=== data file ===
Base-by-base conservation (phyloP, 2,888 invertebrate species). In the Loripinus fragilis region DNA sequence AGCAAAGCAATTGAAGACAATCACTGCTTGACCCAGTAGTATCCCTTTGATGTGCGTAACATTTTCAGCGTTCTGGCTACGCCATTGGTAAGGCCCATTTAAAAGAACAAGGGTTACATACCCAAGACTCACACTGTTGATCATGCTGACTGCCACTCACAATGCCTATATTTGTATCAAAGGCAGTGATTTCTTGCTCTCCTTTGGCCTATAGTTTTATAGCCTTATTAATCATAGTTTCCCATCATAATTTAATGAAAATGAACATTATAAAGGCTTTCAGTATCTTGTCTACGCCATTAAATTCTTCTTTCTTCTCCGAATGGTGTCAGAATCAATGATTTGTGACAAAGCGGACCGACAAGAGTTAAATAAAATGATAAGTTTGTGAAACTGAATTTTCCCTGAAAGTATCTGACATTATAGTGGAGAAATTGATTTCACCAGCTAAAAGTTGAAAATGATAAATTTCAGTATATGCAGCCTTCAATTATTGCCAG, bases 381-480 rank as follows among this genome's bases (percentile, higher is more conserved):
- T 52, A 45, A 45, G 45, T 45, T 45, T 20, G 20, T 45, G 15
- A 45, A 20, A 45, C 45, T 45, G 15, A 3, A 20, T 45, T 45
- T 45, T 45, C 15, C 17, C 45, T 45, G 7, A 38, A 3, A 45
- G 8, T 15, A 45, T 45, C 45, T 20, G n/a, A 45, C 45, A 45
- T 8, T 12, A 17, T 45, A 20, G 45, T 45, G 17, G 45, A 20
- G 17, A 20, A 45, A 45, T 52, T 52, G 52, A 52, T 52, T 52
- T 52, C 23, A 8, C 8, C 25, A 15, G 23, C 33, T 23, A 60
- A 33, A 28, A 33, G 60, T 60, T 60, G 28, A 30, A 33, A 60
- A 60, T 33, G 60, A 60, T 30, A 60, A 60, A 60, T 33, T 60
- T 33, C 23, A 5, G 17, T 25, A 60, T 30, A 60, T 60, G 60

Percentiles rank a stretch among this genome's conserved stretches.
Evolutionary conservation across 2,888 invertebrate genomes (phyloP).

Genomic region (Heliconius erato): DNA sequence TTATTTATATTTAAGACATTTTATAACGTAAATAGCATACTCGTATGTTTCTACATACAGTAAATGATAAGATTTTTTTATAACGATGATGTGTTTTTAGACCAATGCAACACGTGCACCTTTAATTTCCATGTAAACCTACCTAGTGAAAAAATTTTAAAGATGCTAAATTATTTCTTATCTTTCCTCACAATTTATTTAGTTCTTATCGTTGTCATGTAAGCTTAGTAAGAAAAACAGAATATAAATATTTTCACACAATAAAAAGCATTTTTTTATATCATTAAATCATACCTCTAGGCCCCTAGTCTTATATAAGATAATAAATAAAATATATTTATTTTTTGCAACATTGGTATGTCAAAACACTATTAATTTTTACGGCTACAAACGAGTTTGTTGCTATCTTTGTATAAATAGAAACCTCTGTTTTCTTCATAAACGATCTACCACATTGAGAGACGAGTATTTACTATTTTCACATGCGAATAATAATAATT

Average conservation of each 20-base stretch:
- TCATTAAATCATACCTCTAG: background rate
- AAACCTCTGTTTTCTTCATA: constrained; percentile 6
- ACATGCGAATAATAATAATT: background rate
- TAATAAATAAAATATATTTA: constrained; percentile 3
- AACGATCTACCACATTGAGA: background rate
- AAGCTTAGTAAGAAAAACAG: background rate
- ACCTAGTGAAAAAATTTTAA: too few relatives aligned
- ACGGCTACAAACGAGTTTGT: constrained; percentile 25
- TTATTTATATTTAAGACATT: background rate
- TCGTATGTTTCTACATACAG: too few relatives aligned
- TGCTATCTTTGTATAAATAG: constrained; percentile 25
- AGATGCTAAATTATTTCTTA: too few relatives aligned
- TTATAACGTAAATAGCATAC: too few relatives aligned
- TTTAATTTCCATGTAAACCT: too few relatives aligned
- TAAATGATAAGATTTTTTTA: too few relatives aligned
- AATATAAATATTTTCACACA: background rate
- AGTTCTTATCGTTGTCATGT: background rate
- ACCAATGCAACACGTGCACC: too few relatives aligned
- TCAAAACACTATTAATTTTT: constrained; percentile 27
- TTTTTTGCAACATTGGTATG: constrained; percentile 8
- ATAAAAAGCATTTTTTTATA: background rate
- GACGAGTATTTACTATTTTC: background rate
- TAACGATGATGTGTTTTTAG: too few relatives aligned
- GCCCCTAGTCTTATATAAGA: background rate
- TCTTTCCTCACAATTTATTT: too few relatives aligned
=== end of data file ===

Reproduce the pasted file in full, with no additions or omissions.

Base-by-base conservation (phyloP, 2,888 invertebrate species). In the Loripinus fragilis region DNA sequence AGCAAAGCAATTGAAGACAATCACTGCTTGACCCAGTAGTATCCCTTTGATGTGCGTAACATTTTCAGCGTTCTGGCTACGCCATTGGTAAGGCCCATTTAAAAGAACAAGGGTTACATACCCAAGACTCACACTGTTGATCATGCTGACTGCCACTCACAATGCCTATATTTGTATCAAAGGCAGTGATTTCTTGCTCTCCTTTGGCCTATAGTTTTATAGCCTTATTAATCATAGTTTCCCATCATAATTTAATGAAAATGAACATTATAAAGGCTTTCAGTATCTTGTCTACGCCATTAAATTCTTCTTTCTTCTCCGAATGGTGTCAGAATCAATGATTTGTGACAAAGCGGACCGACAAGAGTTAAATAAAATGATAAGTTTGTGAAACTGAATTTTCCCTGAAAGTATCTGACATTATAGTGGAGAAATTGATTTCACCAGCTAAAAGTTGAAAATGATAAATTTCAGTATATGCAGCCTTCAATTATTGCCAG, bases 381-480 rank as follows among this genome's bases (percentile, higher is more conserved):
- T 52, A 45, A 45, G 45, T 45, T 45, T 20, G 20, T 45, G 15
- A 45, A 20, A 45, C 45, T 45, G 15, A 3, A 20, T 45, T 45
- T 45, T 45, C 15, C 17, C 45, T 45, G 7, A 38, A 3, A 45
- G 8, T 15, A 45, T 45, C 45, T 20, G n/a, A 45, C 45, A 45
- T 8, T 12, A 17, T 45, A 20, G 45, T 45, G 17, G 45, A 20
- G 17, A 20, A 45, A 45, T 52, T 52, G 52, A 52, T 52, T 52
- T 52, C 23, A 8, C 8, C 25, A 15, G 23, C 33, T 23, A 60
- A 33, A 28, A 33, G 60, T 60, T 60, G 28, A 30, A 33, A 60
- A 60, T 33, G 60, A 60, T 30, A 60, A 60, A 60, T 33, T 60
- T 33, C 23, A 5, G 17, T 25, A 60, T 30, A 60, T 60, G 60

Percentiles rank a stretch among this genome's conserved stretches.
Evolutionary conservation across 2,888 invertebrate genomes (phyloP).

Genomic region (Heliconius erato): DNA sequence TTATTTATATTTAAGACATTTTATAACGTAAATAGCATACTCGTATGTTTCTACATACAGTAAATGATAAGATTTTTTTATAACGATGATGTGTTTTTAGACCAATGCAACACGTGCACCTTTAATTTCCATGTAAACCTACCTAGTGAAAAAATTTTAAAGATGCTAAATTATTTCTTATCTTTCCTCACAATTTATTTAGTTCTTATCGTTGTCATGTAAGCTTAGTAAGAAAAACAGAATATAAATATTTTCACACAATAAAAAGCATTTTTTTATATCATTAAATCATACCTCTAGGCCCCTAGTCTTATATAAGATAATAAATAAAATATATTTATTTTTTGCAACATTGGTATGTCAAAACACTATTAATTTTTACGGCTACAAACGAGTTTGTTGCTATCTTTGTATAAATAGAAACCTCTGTTTTCTTCATAAACGATCTACCACATTGAGAGACGAGTATTTACTATTTTCACATGCGAATAATAATAATT

Average conservation of each 20-base stretch:
- TCATTAAATCATACCTCTAG: background rate
- AAACCTCTGTTTTCTTCATA: constrained; percentile 6
- ACATGCGAATAATAATAATT: background rate
- TAATAAATAAAATATATTTA: constrained; percentile 3
- AACGATCTACCACATTGAGA: background rate
- AAGCTTAGTAAGAAAAACAG: background rate
- ACCTAGTGAAAAAATTTTAA: too few relatives aligned
- ACGGCTACAAACGAGTTTGT: constrained; percentile 25
- TTATTTATATTTAAGACATT: background rate
- TCGTATGTTTCTACATACAG: too few relatives aligned
- TGCTATCTTTGTATAAATAG: constrained; percentile 25
- AGATGCTAAATTATTTCTTA: too few relatives aligned
- TTATAACGTAAATAGCATAC: too few relatives aligned
- TTTAATTTCCATGTAAACCT: too few relatives aligned
- TAAATGATAAGATTTTTTTA: too few relatives aligned
- AATATAAATATTTTCACACA: background rate
- AGTTCTTATCGTTGTCATGT: background rate
- ACCAATGCAACACGTGCACC: too few relatives aligned
- TCAAAACACTATTAATTTTT: constrained; percentile 27
- TTTTTTGCAACATTGGTATG: constrained; percentile 8
- ATAAAAAGCATTTTTTTATA: background rate
- GACGAGTATTTACTATTTTC: background rate
- TAACGATGATGTGTTTTTAG: too few relatives aligned
- GCCCCTAGTCTTATATAAGA: background rate
- TCTTTCCTCACAATTTATTT: too few relatives aligned